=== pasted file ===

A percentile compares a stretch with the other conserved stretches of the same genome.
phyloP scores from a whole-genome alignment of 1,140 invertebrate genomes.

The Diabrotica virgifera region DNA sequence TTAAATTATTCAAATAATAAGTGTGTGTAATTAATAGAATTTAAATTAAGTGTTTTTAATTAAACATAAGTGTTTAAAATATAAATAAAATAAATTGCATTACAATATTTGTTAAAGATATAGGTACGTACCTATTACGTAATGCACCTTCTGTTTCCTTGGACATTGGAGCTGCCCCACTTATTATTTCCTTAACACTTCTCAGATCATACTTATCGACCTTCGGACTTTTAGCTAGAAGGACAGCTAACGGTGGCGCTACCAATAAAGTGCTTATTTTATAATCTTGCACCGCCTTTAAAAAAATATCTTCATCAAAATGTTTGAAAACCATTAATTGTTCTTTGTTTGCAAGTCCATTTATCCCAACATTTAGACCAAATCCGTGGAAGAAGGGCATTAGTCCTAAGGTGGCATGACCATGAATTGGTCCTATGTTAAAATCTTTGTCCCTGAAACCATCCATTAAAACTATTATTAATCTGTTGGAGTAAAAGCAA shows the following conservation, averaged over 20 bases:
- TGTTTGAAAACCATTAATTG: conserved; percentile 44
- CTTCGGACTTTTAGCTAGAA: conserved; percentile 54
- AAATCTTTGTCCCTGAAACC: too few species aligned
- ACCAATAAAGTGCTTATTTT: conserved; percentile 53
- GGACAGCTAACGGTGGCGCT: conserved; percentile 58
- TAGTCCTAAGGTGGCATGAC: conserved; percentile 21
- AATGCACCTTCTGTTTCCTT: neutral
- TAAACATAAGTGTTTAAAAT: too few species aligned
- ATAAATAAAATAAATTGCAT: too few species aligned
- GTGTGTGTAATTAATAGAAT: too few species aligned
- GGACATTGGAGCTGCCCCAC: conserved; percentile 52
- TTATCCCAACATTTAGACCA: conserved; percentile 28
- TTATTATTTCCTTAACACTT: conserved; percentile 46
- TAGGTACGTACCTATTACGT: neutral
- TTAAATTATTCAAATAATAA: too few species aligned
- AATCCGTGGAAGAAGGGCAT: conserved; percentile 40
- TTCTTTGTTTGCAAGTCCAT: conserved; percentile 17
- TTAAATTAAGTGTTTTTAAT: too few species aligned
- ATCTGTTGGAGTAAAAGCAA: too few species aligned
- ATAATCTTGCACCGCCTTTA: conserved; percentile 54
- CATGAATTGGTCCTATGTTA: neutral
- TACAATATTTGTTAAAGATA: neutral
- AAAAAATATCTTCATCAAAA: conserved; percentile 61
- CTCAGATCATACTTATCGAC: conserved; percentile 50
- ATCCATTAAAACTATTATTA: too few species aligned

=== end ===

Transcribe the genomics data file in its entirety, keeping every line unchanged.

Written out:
A percentile compares a stretch with the other conserved stretches of the same genome.
phyloP scores from a whole-genome alignment of 1,140 invertebrate genomes.

The Diabrotica virgifera region DNA sequence TTAAATTATTCAAATAATAAGTGTGTGTAATTAATAGAATTTAAATTAAGTGTTTTTAATTAAACATAAGTGTTTAAAATATAAATAAAATAAATTGCATTACAATATTTGTTAAAGATATAGGTACGTACCTATTACGTAATGCACCTTCTGTTTCCTTGGACATTGGAGCTGCCCCACTTATTATTTCCTTAACACTTCTCAGATCATACTTATCGACCTTCGGACTTTTAGCTAGAAGGACAGCTAACGGTGGCGCTACCAATAAAGTGCTTATTTTATAATCTTGCACCGCCTTTAAAAAAATATCTTCATCAAAATGTTTGAAAACCATTAATTGTTCTTTGTTTGCAAGTCCATTTATCCCAACATTTAGACCAAATCCGTGGAAGAAGGGCATTAGTCCTAAGGTGGCATGACCATGAATTGGTCCTATGTTAAAATCTTTGTCCCTGAAACCATCCATTAAAACTATTATTAATCTGTTGGAGTAAAAGCAA shows the following conservation, averaged over 20 bases:
- TGTTTGAAAACCATTAATTG: conserved; percentile 44
- CTTCGGACTTTTAGCTAGAA: conserved; percentile 54
- AAATCTTTGTCCCTGAAACC: too few species aligned
- ACCAATAAAGTGCTTATTTT: conserved; percentile 53
- GGACAGCTAACGGTGGCGCT: conserved; percentile 58
- TAGTCCTAAGGTGGCATGAC: conserved; percentile 21
- AATGCACCTTCTGTTTCCTT: neutral
- TAAACATAAGTGTTTAAAAT: too few species aligned
- ATAAATAAAATAAATTGCAT: too few species aligned
- GTGTGTGTAATTAATAGAAT: too few species aligned
- GGACATTGGAGCTGCCCCAC: conserved; percentile 52
- TTATCCCAACATTTAGACCA: conserved; percentile 28
- TTATTATTTCCTTAACACTT: conserved; percentile 46
- TAGGTACGTACCTATTACGT: neutral
- TTAAATTATTCAAATAATAA: too few species aligned
- AATCCGTGGAAGAAGGGCAT: conserved; percentile 40
- TTCTTTGTTTGCAAGTCCAT: conserved; percentile 17
- TTAAATTAAGTGTTTTTAAT: too few species aligned
- ATCTGTTGGAGTAAAAGCAA: too few species aligned
- ATAATCTTGCACCGCCTTTA: conserved; percentile 54
- CATGAATTGGTCCTATGTTA: neutral
- TACAATATTTGTTAAAGATA: neutral
- AAAAAATATCTTCATCAAAA: conserved; percentile 61
- CTCAGATCATACTTATCGAC: conserved; percentile 50
- ATCCATTAAAACTATTATTA: too few species aligned